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Hong Kong, which is now a Special Administrative Region (SAR) of China, is considered a forerunner in Asia in the regulation of traditional Chinese medicine (TCM) and the use of Chinese herbs. According to Dr. Margaret Chan (2001), Director of Health of the HKSAR government, “Hong Kong has made inroads by establishing a sound regulatory framework to regulate the use of Chinese medicines and to register the (TCM) practitioners, which will in turn promote the future development of Chinese medicine in Hong Kong.”

Hong Kong’s Chinese Medicine Ordinance was enacted in July 1999, which established the Chinese Medicine Council as an independent statutory body with the responsibilities of devising and implementing regulatory measures for the practice of this traditional form of medicine.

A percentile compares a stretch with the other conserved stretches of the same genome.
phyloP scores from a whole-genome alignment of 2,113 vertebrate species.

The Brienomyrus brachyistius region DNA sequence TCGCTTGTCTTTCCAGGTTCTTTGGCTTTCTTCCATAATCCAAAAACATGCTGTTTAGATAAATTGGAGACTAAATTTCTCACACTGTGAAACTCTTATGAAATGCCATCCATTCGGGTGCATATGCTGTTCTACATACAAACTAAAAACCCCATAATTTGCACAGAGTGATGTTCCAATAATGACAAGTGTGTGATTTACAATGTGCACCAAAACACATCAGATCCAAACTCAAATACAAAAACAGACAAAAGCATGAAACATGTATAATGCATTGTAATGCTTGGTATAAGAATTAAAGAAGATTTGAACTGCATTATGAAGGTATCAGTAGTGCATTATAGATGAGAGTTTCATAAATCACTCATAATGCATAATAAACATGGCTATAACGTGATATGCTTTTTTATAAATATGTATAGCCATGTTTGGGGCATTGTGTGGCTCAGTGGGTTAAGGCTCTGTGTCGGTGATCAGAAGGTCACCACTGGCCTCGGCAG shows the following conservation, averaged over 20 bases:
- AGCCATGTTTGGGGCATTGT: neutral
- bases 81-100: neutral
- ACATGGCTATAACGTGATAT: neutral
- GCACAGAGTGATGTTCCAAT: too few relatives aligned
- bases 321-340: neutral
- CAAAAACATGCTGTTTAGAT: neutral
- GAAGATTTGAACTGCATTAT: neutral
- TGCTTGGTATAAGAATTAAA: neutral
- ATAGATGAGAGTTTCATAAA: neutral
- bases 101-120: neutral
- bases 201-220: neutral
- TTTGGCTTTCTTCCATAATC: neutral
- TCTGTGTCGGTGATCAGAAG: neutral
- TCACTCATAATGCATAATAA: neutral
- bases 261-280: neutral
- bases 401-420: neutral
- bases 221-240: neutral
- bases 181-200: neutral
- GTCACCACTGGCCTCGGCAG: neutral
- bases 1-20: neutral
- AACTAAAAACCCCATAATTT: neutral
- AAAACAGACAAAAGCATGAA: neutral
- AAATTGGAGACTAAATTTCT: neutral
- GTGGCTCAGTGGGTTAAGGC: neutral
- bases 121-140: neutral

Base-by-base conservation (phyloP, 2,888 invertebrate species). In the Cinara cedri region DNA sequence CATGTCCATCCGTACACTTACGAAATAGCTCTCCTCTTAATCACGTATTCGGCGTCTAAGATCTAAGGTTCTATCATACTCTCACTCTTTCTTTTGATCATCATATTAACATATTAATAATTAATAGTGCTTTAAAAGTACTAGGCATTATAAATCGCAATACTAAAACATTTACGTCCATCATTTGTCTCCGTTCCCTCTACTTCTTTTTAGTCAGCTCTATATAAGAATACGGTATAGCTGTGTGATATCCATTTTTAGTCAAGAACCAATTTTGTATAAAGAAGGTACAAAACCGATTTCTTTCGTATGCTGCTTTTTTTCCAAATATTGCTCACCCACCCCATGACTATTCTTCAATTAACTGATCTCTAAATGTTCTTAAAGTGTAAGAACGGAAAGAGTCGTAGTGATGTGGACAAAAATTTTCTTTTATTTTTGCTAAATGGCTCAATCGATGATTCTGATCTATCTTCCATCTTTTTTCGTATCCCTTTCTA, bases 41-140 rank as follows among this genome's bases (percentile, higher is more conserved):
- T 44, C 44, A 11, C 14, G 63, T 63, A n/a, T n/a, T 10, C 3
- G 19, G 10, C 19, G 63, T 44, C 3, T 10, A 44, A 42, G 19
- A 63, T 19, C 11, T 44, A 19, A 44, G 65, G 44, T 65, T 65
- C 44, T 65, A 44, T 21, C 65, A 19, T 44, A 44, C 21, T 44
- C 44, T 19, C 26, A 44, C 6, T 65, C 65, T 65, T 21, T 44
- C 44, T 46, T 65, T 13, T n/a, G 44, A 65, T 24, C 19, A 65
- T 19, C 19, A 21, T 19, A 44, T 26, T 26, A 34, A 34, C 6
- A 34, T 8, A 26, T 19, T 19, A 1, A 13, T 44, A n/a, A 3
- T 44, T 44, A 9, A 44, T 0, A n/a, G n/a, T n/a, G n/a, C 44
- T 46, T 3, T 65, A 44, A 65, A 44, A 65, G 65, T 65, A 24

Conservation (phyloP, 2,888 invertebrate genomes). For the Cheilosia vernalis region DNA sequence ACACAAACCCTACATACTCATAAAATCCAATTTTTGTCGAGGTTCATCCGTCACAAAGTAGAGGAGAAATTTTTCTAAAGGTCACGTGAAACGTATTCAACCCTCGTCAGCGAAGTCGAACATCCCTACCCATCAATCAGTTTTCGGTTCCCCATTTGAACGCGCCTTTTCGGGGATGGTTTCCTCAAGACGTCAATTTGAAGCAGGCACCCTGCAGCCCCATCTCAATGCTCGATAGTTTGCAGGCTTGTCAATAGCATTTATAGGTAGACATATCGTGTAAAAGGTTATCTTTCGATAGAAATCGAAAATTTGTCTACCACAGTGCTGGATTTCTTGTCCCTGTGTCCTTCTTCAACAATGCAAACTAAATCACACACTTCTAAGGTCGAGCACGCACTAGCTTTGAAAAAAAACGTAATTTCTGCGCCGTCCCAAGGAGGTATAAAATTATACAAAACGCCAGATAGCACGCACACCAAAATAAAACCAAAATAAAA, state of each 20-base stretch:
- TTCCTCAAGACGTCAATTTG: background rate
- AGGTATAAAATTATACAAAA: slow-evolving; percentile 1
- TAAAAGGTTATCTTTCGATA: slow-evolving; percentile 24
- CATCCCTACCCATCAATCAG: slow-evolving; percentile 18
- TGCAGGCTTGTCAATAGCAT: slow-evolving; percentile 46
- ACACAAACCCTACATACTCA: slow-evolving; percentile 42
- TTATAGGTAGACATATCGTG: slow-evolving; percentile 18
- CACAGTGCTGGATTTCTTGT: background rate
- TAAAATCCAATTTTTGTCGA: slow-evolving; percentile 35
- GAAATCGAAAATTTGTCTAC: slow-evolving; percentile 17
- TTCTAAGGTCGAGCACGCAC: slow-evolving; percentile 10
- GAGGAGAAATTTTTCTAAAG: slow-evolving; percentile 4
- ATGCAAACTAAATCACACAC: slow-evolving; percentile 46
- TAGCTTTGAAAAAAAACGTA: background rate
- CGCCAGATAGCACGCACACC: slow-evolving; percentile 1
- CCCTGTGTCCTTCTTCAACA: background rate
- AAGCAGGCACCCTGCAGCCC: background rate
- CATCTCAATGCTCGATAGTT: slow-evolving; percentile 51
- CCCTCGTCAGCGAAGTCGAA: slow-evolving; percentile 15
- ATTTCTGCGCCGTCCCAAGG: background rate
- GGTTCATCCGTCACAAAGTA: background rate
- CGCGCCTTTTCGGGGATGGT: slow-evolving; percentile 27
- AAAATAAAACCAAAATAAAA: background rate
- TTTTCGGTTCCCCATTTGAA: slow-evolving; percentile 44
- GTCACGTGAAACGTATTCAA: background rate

In China, under the revised Pharmaceutical (Administration) Law effective December 2001, drug manufacturers are now required to obtain good manufacturing practice certification. As summarized by Beach (2001), this new law aims “to standardize the pharmaceutical drug procurement and distribution system, to further encourage open market competitiveness in the pharmaceutical industry, and to combat drug counterfeiting.

Nonetheless, it was the earlier version of this pharmaceutical law, which became effective 1985, that represented the initial attempt at regulation of Chinese herbal medicines (CHM) in China. The new version continues to exempt many, if not all, CHM from following the new production standards.